Frequently Asked Questions: Stock Photo Contributors
What sells best are stock oriented images with high commercial value. Designers look for the most popular subjects, such as business people, people at work, financial concepts, lifestyle and sport concepts, food and drink, healthcare, social issues and science and technology.
It depends on a stock photo agency but your contributor compensation will vary from 15% per image purchased via credits or around $0.20 per image purchased via subscription with a minimum average price of the smallest size image at around $1. For more information see our Contributors Royalty Comparison.
Yes, the larger your camera sensor is the larger size of your image will be offered for sale, then the higher your potential royalty is. If a photo buyer is looking for an image for high resolution print, they will pick the largest size available. In this way they will get the highest possible print quality. If you think about stock photography seriously, your images should be taken with high quality SLR or DSLR. Although modern “point and shoot” cameras have large sensors (in terms of number of pixels and not their physical size), they fall behind modern DSLR in terms of image quality (especially noise issues). More information on technical requirements can be found in this article.
Popular payment forms are PayPal and Skrill (Moneybookers), but some stock photo sites still offer to send you a cheque or have their branded pre-paid cards issued to you.
You can get paid once you have reached the minimum payout limit set by a stock photo agency. It varies from $10 to $100. Always check your profile carefully to see if there is an option to set it yourself. Sometimes the agency will pay you automatically once you have surpassed the limit, sometimes the payout must be requested. If you want to buy royalty-free images from the agency you submit photos to, in most cases you can convert your earning into credits and purchase whatever stock media you need.
Yes. Photos are submitted on a Royalty-Free basis, so you may submit and continue to sell your photos to many stock photo agencies and websites (including your own), as long as you do not enter into Exclusivity agreement with any of them or sell you images with Rights Managed license. More information on stock photo licensing can be found here.
It means that you agree to sell your photos on one stock photography website only. Your stock photos remain exclusive to this agency and you cannot sell them elsewhere. If you want to become an exclusive contributor and at the same time sell your photos on your own website, check if it is allowed by the agency’s terms and conditions. For further information on becoming an exclusive author refer to the Exclusive or Non-exclusive article.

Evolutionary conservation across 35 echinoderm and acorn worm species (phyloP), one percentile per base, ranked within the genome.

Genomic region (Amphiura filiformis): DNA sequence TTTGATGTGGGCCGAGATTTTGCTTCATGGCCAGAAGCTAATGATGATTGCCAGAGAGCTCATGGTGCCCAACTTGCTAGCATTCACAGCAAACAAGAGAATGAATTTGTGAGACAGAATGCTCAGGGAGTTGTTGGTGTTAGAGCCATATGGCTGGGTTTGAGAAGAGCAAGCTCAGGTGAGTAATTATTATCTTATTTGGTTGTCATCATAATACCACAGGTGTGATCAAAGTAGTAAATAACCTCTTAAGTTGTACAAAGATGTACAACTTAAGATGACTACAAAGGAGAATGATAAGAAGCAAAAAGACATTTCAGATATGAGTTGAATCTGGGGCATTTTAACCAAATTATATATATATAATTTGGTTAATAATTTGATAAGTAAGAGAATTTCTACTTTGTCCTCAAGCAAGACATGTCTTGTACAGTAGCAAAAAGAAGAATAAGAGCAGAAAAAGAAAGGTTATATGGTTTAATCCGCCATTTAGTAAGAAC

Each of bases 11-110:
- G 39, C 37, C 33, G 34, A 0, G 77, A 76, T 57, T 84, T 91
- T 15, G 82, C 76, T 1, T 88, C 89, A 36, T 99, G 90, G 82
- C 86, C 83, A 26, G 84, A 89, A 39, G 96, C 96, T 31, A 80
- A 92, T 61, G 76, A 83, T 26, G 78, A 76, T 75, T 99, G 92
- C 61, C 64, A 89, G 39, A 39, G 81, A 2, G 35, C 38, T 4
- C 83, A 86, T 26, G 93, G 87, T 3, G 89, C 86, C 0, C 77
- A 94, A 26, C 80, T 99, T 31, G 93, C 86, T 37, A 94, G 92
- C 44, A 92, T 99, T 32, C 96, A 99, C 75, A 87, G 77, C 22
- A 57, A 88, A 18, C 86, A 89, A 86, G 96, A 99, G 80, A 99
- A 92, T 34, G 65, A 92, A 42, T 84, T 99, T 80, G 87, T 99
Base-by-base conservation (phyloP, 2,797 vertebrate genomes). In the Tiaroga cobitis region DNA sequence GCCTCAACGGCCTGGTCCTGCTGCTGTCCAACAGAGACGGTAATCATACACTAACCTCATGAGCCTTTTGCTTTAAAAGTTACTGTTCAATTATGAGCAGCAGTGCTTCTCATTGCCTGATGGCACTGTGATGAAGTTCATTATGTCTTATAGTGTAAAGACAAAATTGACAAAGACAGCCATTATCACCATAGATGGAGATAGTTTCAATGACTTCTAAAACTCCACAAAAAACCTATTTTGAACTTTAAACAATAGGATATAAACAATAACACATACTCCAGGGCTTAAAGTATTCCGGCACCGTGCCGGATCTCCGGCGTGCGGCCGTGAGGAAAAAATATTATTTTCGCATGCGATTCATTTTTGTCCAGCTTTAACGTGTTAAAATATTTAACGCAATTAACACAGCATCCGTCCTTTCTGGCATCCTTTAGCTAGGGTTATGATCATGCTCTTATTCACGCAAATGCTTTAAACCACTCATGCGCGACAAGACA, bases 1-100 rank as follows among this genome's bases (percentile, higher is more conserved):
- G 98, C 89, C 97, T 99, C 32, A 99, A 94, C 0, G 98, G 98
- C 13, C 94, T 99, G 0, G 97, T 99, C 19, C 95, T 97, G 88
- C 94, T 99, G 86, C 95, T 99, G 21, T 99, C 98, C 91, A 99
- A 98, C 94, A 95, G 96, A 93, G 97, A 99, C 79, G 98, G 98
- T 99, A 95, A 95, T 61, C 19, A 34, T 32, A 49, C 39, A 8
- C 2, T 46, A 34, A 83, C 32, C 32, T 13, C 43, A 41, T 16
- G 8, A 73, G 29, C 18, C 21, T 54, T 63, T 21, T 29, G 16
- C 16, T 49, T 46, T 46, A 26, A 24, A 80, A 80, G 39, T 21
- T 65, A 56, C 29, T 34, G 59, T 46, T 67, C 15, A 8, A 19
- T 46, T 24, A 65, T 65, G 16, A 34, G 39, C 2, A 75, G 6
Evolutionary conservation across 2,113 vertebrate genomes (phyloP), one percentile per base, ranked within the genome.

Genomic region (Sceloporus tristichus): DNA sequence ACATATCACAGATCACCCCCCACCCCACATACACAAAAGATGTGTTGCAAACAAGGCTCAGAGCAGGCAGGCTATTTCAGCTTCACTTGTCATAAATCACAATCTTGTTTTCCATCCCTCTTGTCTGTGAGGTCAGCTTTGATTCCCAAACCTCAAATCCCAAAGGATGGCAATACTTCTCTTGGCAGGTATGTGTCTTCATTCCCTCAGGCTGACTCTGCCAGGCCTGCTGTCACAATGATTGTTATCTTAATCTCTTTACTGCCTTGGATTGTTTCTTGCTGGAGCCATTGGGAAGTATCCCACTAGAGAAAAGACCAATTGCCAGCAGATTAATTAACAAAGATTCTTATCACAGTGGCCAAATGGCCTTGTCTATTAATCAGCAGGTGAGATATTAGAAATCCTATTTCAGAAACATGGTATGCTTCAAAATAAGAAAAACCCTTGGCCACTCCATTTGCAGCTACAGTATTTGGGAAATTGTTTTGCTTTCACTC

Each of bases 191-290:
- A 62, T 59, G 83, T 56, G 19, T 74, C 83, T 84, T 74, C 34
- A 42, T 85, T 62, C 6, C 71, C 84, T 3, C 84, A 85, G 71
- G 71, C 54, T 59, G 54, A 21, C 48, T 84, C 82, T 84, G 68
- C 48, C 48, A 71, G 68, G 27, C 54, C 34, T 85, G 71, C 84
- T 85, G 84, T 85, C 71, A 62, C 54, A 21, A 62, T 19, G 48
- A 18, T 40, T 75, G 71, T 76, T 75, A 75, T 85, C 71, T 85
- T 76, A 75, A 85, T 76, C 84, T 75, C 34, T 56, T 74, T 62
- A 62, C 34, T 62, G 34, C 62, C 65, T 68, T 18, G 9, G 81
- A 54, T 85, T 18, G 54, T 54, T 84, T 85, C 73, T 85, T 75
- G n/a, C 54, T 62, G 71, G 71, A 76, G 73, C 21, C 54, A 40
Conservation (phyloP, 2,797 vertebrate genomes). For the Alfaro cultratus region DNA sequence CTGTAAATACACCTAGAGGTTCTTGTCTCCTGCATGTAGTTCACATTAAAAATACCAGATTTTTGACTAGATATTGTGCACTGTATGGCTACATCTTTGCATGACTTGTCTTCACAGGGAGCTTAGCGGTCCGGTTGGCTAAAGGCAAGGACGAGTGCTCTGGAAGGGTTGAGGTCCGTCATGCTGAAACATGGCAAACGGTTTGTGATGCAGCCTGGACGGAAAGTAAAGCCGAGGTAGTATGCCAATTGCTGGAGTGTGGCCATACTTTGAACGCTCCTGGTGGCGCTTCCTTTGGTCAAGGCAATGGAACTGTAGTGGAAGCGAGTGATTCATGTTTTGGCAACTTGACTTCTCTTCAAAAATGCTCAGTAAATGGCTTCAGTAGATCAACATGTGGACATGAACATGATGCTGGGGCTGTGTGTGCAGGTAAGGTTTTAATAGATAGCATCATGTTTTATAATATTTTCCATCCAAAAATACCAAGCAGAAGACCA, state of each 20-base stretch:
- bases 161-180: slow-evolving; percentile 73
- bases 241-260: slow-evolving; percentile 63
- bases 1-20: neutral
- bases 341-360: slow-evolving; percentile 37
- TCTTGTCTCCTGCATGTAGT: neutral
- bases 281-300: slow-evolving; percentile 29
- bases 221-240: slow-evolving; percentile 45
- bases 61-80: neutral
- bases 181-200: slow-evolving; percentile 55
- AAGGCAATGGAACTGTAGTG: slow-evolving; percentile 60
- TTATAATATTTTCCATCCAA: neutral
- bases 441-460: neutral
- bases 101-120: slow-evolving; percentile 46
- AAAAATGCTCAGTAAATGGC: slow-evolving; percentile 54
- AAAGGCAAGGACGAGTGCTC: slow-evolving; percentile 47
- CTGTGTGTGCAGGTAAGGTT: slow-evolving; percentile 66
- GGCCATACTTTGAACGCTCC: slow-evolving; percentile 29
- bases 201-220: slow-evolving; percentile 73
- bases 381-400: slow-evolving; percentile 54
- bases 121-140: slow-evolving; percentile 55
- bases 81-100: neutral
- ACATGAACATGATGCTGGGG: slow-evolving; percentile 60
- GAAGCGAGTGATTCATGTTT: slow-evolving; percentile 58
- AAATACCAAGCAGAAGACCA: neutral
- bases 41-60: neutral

All images containing recognisable people require a model release. In general, for all images containing people’s faces you need to have a model release signed by your model. Some agencies are very strict and require a model release even if only body parts are visible. Blank model release forms are available almost on every stock photo website. For your convenience we have compiled a list of Model and Property Release Download Links where you can download and print blank release forms from the most popular stock photo agencies.
Yes, any model (even yourself) has to sign a model release for any image to be sold for commercial purposes. See above for more details.
While church building is a public place and in most cases does not require a property release (be careful here as some agencies are very strict), restaurants or hotel interiors are private property and most likely will require property release signed by the owner (or any other responsible person).
Yes, if you have unique pictures of Ireland in your portfolio read our Picture Ireland Review and contact them to get your Irish landscapes featured and start selling high quality prints.
Also, if you have images that are not on sale with any microstock agency check what ImageBrief offers to photographers. More details about their specific (and interresting) business model can be found in our article: ImageBrief – New Approach?.
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